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About Troop 72

Troop 72 is a very active Boy Scout troop on Queen Anne Hill in Seattle, Washington. Our high adventure outdoor program, our depth of experienced adult leaders, and the diversity of our membership are all significant parts of our focus on the personal development of our boys. Our approach to the eight methods of scouting sets us apart and creates an excellent program for the boys:

Ideals: The ideals of Scouting are spelled out in the Scout Oath, Law, Motto, and Slogan. The scouts in Troop 72 learn these ideals through experience, leadership and example; not through memorization.

Patrol Method: Within the larger community of the troop, the patrol is a Scout's "family circle." Troop 72 uses the patrol method as a structure to give the boys opportunities to develop leadership skills, negotiating skills, communications skills and other teamwork skills.

Outdoor Program: Most of Scouting is designed to take place outdoors, where boys can find real adventure. High adventure takes a center point in the Troop 72 program. Boys learn to plan, organize and manage their own activities, and their experiences help them to build their own levels over personal responsibility and self-esteem.

Advancement: The Scouting program provides a structure for leadership development and personal growth, and a method of recognition for achievement. Troop 72 focuses on advancement as a "structure" for exploring new fields and rounding out Scouts' skills, and as an "outcome" of achievement, but not as a "motivation."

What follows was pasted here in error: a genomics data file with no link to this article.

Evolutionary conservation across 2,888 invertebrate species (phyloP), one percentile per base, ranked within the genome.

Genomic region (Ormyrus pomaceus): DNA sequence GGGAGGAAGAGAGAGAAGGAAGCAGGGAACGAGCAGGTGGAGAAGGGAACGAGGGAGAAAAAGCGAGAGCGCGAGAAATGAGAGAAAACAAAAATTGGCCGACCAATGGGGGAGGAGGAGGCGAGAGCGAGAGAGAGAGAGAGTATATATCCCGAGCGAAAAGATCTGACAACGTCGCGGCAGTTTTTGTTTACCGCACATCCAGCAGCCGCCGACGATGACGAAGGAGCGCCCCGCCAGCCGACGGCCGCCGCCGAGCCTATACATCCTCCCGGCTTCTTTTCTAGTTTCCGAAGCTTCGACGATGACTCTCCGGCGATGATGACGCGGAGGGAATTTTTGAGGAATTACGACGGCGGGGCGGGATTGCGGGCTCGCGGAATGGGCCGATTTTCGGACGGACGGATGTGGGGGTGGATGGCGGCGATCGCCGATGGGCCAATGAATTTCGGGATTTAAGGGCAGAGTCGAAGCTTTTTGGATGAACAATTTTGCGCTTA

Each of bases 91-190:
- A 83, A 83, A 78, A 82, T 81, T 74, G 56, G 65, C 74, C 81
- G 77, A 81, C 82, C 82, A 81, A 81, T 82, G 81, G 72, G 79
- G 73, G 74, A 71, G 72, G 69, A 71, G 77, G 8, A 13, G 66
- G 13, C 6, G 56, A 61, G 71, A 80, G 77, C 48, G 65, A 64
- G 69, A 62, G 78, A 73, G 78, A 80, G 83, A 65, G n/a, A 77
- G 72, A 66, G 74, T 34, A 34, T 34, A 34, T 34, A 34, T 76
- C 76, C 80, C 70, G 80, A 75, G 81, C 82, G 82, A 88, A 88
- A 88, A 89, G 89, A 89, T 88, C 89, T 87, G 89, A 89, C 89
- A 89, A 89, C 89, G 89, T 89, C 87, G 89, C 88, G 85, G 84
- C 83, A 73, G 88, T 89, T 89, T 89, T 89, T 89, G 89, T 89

Personal Growth: As Scouts plan their activities and progress toward their goals, they experience personal growth. Among its active adult leadership, Troop 72 has 12 individuals who are either Eagle Scouts or parents of Eagle Scouts and who, based upon their first-hand knowledge are able to help identify and maximize the growth opportunities that the Scouts are exposed to.

Leadership Development: Leadership is a skill that can only be developed by doing it. Troop 72 actively works to create leadership opportunities and find activities for the Scouts to lead.

Association with Adults: Boys learn from the example set by their adult leaders and other adult volunteers. In Troop 72, the Scouts are surrounded by experienced adult volunteers, adult Eagle Scouts, and community leaders. (read more about our leadership)

Uniform: The uniform is a form of equality, it identifies the wearer as a member of the Boy Scouts, it recognizes achievement, and it is a means of identifying commitment.

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